I fell asleep at 9pm last night and didn’t wake until 10am.
The sun was filtering in my bedroom and Coco dog was waiting patiently on the bed for me to wake.
I’m back in bed wandering through blogs and sites and seeing what friends & family are up to on Facebook.
As with all serendipity wanderings … there are always gems along the way.
My friend Amy [I met her at the Sakai conference in Paris last year and she is one of my SKIL2 mentors … and a very very cool woman] writes now and again on her blog.
Her post today was lovely as she describes that feeling you get when you move to a new place.
I do not wake in panic and disarray, as I have in the past when i wake up in a new place. I do not generally feel anxious or as if I Have To Do Something, even though circumstances dictate that it might be motivational to feel such things. I do not feel inspired to write letters, join organizations, or make birthday cards. I feel as though leaving Indiana was like stepping off a cliff, anchored by a bungee cord, and I’ve been slowly, slowly falling ever since. The bungee cord is still unfurling and seems to have some length to it; I expect that when it is played out, I will come back up.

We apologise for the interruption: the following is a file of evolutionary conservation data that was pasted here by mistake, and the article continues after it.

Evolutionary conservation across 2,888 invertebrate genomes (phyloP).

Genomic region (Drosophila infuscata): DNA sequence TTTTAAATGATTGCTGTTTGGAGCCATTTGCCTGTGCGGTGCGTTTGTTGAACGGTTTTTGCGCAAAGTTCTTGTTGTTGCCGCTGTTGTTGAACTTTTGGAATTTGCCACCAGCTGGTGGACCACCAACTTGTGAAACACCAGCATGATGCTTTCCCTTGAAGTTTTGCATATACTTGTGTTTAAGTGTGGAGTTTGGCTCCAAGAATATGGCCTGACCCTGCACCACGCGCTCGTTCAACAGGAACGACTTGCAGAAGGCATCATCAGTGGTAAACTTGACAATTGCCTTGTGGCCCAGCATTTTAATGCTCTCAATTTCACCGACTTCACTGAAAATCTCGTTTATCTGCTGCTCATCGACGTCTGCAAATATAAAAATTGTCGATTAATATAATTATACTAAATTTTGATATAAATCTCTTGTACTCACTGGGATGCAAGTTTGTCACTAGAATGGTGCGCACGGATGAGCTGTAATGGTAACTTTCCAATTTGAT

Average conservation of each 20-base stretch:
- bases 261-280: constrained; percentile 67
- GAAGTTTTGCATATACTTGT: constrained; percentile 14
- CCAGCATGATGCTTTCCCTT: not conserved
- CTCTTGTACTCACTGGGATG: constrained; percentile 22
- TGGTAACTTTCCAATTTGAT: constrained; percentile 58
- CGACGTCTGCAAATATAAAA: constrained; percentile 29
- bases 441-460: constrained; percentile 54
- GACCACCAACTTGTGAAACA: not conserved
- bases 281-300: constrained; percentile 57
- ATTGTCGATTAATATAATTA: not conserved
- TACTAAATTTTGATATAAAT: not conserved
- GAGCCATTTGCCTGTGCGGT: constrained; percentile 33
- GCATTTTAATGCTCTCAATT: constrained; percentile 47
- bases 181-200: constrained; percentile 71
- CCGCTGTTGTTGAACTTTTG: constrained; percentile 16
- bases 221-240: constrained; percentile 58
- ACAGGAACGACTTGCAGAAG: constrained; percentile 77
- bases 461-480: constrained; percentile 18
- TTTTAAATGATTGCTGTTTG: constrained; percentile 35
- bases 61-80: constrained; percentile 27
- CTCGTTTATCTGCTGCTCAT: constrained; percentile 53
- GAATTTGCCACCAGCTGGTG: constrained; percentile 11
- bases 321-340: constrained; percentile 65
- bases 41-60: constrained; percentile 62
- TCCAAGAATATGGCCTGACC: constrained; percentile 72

Reading her words evoked the feeling … of not rushing or doing or listing or organising.
As I absorbed and tasted the words [don’t you taste words and sentences and mull/chew them over?] I looked at the light coming through the window and a tiny rainbow on Coco … and … drifted in that lovely space.
No lists or stress or gerbils whirring in my brain with a million thoughts and ideas.
I left a comment on Amy’s blog
sounds wonderful … a kind of lazy freefall … like the space between images … a noh time … yum
Noh time just came to me … and I’m not sure what it means.
Noh theatre is a traditional form of Japanese theatre that can seem very unknown to westerners.
Maybe noh time means [to me] a kind of unknown time … a space without intentional meaning … a space that just is.
And the space between images is that space we rarely see or explore because we’re looking at the object … and not the spaces surrounding it.
A dream of a day would be almost total noh time … not even buddhist mindful … just as it is.
And you look at the spaces surrounding things.